It sure was nice not to know anything. Those days are long gone.
Before medical school-or even just last year-I didn’t know a thing about disease. What makes you sick, how you can die, how your body can fail on you. And now that I do, it’s a frightening knowledge.
With every new organ we study, I basically learn more ways that I can die. More things that can go wrong, more ways that I can get sick, more complications and symptoms I could have in the future. First with the heart, you can have a heart attack. Duh. But you can also have sudden death-your heart just stops. Or you could have a clot that you have no clue about go to your brain or your lungs or anywhere else and kill you. Then with the lungs, there’s a ton of really nasty diseases that end up in honeycomb lung. Or you can get a number of respiratory infections that’ll do you in. Then onto the kidneys. Plenty of ways those can just stop out of nowhere. And now with the GI, there’s cancer everywhere. (What’s worse, a significant number of these diseases are what medicine likes to call “idiopathic.” That basically means no one has a freaking clue what causes them.)
The funny thing is, for those first 23 years, my risks were always the same, my chance of developing any of these conditions never changed. It’s only that my understanding of them has changed. Hell, my risks have probably decreased now since childhood-I eat better, I get more exercise, I’m much more hygenic-but I still feel like all of them are just waiting to get me. Any inkling of a sore throat jump-starts the thought-process quite well: “Is it strep? If so, am I going to develop acute post-streptococcal glomerulonephritis and start peeing blood? Or maybe I’ll get post-strep endocarditis. Listen. Do you hear a murmur?” This is contrary to the fact that I get maybe one or two sore throats a year anymore, and before that I had so many so frequently as a child and young adult that I got my tonsils out.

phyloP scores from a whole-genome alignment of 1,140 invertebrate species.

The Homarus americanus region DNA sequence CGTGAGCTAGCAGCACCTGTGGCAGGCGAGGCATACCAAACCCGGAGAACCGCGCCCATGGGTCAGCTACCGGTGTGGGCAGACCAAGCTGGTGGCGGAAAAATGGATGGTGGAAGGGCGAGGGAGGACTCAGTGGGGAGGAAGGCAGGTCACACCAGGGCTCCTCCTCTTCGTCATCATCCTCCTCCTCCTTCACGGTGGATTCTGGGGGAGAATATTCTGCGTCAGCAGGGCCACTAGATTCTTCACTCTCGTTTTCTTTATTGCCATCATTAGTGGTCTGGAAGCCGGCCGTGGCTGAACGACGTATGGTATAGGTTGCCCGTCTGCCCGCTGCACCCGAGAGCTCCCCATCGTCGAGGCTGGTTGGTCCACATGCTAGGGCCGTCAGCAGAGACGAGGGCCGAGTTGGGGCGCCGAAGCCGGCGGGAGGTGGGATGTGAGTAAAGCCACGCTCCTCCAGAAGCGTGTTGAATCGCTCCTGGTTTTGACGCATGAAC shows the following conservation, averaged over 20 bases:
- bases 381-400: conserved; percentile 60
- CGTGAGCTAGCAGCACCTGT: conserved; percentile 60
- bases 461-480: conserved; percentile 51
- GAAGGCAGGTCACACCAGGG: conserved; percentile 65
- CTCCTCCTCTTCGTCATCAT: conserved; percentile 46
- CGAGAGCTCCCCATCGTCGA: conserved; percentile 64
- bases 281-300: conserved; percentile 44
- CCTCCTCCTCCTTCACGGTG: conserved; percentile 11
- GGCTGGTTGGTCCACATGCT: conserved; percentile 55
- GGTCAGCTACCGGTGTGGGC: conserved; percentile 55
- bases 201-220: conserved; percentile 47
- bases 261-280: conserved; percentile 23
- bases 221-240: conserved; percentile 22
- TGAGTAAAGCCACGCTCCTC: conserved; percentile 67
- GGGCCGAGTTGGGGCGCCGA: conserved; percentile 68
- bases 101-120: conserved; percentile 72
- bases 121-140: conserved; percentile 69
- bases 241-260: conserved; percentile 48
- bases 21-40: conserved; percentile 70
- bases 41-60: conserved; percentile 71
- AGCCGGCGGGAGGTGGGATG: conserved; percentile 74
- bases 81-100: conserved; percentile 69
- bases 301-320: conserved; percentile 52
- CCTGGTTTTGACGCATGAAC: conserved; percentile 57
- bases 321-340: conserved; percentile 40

There’s some good sides to this, of course-every classmate I talk to washes their hands much more frequently. And I think once I see how rare most of these conditions are, I’ll be less concerned that I’m going to develop Goodpasture’s any time soon.